Advance review: Run–Congressman John Lewis’s award-winning March story continues in powerful new graphic novel

Run book cover

Review by C.J. Bunce

“Everybody can read comics,” says civil rights leader, real-life superhero, and Congressman John Lewis describing “get out to vote” preparations for an Alabama county primary in May 1966 in his new, posthumously published book Run: Book One, the follow-up to the award-winning three-book series of graphic novels called March March was Congressman Lewis’s story of his journey–really America’s journey–toward enactment of the Voting Rights Act of 1965.  In Run: Book One Lewis continues the ongoing struggle for civil rights.  In comics form, the story is accessible to every audience, as the comics reader and comics convention guest knew well.

As students of American history may be aware, after every major historical success there is implementation, response, the aftermath.  Adults today can probably recall being taught about the Civil War in grade school, but how about the bitter struggles afterward during Reconstruction?  Similarly American History classes may have touched on the Civil Rights Movement of the 1960s, but did you learn about the key players and struggles that followed to implement the Voting Rights Act?  Run begins that next chapter as Lewis prepares to run for government office, and the country and the movement tries to gain a footing and leadership to take the country forward–a compelling story every American of any age should read.


The beginning of this part of Lewis’s journey is about pushback, by the KKK, white supremacists, casual racists, and others, including pushback from civil rights movement leaders against Lewis’s own views in support of non-violence, about rigging elections against black candidates and voter suppression, about leaders in the movement and ordinary citizens trying simply to enjoy the newfound equal rights, like Jonathan Daniels, Vernon Dahmer, and Samuel Younge, and a country under President Lyndon Johnson on a collision course in Vietnam.  Anyone comparing Reconstruction and the latter half of the 1960s documented in Run: Book One to the past five years of U.S. politics will find many painful parallels.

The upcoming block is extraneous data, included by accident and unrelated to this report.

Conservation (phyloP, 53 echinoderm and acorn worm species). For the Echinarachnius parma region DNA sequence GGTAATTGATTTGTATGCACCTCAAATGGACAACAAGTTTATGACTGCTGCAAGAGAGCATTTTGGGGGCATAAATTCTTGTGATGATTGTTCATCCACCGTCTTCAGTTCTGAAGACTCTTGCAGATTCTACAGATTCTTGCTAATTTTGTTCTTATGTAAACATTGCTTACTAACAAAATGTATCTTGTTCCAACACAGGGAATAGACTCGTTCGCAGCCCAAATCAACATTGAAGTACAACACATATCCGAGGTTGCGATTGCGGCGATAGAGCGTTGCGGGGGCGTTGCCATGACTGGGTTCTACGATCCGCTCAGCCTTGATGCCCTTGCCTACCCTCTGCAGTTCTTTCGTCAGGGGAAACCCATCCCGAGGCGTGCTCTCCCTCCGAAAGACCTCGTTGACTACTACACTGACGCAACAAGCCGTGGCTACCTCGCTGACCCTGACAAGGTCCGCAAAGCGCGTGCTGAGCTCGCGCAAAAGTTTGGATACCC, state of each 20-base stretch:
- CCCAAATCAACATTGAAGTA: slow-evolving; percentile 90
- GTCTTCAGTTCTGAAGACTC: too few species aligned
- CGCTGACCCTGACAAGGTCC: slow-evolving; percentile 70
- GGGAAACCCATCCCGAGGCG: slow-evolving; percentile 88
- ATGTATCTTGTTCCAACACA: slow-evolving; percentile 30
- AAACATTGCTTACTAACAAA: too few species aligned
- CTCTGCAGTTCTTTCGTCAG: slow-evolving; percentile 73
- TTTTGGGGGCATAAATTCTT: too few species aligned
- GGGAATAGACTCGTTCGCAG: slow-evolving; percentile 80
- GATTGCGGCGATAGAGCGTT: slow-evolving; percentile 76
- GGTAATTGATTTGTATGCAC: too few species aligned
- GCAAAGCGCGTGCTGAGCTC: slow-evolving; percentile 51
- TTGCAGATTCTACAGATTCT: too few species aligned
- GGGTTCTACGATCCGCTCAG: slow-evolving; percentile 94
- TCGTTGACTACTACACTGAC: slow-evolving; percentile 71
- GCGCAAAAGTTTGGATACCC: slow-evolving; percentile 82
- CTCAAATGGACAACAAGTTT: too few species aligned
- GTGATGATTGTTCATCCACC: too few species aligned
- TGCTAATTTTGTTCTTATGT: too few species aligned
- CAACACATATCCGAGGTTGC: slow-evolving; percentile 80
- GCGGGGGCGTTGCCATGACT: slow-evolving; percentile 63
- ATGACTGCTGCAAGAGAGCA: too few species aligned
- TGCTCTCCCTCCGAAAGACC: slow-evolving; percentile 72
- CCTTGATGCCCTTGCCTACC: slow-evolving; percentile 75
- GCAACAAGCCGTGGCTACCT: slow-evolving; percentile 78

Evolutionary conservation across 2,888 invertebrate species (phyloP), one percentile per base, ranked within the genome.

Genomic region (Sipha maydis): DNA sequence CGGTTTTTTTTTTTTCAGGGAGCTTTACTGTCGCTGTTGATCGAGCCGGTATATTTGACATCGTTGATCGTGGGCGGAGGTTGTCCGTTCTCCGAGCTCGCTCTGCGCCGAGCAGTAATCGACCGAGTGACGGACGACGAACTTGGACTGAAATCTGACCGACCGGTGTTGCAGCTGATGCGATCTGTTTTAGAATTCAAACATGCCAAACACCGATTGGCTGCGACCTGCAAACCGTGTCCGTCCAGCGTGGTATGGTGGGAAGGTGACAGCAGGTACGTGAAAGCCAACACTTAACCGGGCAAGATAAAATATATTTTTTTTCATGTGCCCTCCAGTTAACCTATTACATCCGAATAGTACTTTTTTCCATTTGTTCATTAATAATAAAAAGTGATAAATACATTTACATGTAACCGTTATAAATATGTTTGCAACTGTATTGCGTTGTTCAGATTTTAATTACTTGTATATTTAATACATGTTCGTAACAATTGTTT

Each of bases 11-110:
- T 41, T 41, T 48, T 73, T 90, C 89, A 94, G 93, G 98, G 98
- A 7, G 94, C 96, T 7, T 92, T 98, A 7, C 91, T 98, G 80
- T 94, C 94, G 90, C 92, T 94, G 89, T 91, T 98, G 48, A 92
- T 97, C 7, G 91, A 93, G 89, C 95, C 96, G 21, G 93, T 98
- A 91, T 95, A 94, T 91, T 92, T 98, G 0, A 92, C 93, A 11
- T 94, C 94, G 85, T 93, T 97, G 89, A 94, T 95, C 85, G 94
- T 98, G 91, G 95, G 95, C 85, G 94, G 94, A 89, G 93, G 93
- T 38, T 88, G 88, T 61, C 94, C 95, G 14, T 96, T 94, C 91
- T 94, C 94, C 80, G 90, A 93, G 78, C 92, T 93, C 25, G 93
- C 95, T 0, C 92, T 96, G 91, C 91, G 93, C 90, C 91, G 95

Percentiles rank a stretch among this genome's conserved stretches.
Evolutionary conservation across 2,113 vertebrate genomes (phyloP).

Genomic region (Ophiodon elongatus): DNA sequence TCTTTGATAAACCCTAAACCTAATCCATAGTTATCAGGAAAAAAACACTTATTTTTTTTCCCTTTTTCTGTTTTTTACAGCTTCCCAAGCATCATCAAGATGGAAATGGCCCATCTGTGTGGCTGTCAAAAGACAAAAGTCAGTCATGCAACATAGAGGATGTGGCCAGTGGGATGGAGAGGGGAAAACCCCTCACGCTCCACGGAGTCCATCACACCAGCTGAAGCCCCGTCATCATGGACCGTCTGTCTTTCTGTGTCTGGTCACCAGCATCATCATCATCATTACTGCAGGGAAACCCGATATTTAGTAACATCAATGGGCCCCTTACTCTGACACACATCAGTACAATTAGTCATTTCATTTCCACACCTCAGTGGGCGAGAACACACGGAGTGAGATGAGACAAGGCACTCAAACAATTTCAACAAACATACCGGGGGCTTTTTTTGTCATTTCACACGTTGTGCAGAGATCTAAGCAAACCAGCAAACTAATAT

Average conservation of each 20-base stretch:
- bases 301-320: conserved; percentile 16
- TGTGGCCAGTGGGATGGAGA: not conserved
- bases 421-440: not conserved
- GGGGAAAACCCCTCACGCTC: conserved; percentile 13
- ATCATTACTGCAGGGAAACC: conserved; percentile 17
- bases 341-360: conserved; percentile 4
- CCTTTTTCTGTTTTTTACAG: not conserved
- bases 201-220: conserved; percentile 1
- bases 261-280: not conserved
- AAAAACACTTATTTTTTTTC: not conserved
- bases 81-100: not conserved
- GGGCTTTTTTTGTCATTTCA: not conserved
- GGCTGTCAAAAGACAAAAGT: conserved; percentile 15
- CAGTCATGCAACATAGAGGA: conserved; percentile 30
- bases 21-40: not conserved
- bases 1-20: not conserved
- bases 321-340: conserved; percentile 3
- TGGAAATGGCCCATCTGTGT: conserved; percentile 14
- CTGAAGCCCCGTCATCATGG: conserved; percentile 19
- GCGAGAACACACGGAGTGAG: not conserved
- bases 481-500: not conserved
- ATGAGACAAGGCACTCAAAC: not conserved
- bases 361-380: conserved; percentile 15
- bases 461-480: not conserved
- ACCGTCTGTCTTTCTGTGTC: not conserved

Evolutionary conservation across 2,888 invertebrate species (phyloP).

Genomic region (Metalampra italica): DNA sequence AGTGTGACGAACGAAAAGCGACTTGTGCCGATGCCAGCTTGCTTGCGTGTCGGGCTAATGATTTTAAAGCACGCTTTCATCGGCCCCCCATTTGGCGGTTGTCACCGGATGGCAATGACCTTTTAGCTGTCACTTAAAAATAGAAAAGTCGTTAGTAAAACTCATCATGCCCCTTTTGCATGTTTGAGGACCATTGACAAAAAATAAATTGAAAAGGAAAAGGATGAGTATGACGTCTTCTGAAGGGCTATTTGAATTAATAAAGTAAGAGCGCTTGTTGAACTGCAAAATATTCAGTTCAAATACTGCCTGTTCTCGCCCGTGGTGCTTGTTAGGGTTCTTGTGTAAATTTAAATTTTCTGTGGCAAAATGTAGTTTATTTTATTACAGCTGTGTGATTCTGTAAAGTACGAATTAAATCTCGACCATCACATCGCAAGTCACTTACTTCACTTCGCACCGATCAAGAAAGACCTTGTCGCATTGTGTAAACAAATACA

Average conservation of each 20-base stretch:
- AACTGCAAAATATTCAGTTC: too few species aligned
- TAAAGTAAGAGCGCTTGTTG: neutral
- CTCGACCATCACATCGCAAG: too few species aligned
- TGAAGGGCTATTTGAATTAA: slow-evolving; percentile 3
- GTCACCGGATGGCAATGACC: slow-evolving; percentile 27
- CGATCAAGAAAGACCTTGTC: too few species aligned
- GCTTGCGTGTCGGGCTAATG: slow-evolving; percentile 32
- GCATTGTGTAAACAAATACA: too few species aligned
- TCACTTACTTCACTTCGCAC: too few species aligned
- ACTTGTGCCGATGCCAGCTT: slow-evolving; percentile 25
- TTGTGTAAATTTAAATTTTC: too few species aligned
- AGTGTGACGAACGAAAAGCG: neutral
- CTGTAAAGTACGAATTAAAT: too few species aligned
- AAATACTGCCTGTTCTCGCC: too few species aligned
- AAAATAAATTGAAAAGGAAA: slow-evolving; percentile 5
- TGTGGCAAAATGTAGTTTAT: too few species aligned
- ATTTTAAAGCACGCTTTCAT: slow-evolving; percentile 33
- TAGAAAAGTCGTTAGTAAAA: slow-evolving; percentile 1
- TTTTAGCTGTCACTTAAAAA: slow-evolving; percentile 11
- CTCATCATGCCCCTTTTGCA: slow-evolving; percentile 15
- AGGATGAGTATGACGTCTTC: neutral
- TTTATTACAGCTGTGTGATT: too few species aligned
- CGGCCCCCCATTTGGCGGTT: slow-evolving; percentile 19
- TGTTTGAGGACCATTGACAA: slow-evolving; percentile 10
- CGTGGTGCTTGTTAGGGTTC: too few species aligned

Run: Book One was written by Lewis (the book indicates he was able to review most of the pages of this book prior to his death last summer) with collaborator Andrew Aydin, with artwork by Nate Powell and L. Fury.  It includes an extensive section with detailed footnotes, sources, and historical biographies.  With the citations the book appears to be an exhaustive document of the historical record, delivered in a straightforward manner, making this a useful text for current and future audiences.  Adding Run to the March trilogy that is now in all good school classrooms and public libraries across the country will further help ensure citizens of the U.S. have access to the lessons of history and America can continue its journey toward a “more perfect union.”

A clear, impressive, fact-based look at an important segment of U.S. history without hyperbole, Run: Book One is available for pre-order now from your local comic shop or here at Amazon, available from publisher Abrams ComicArts everywhere August 3, 2021.

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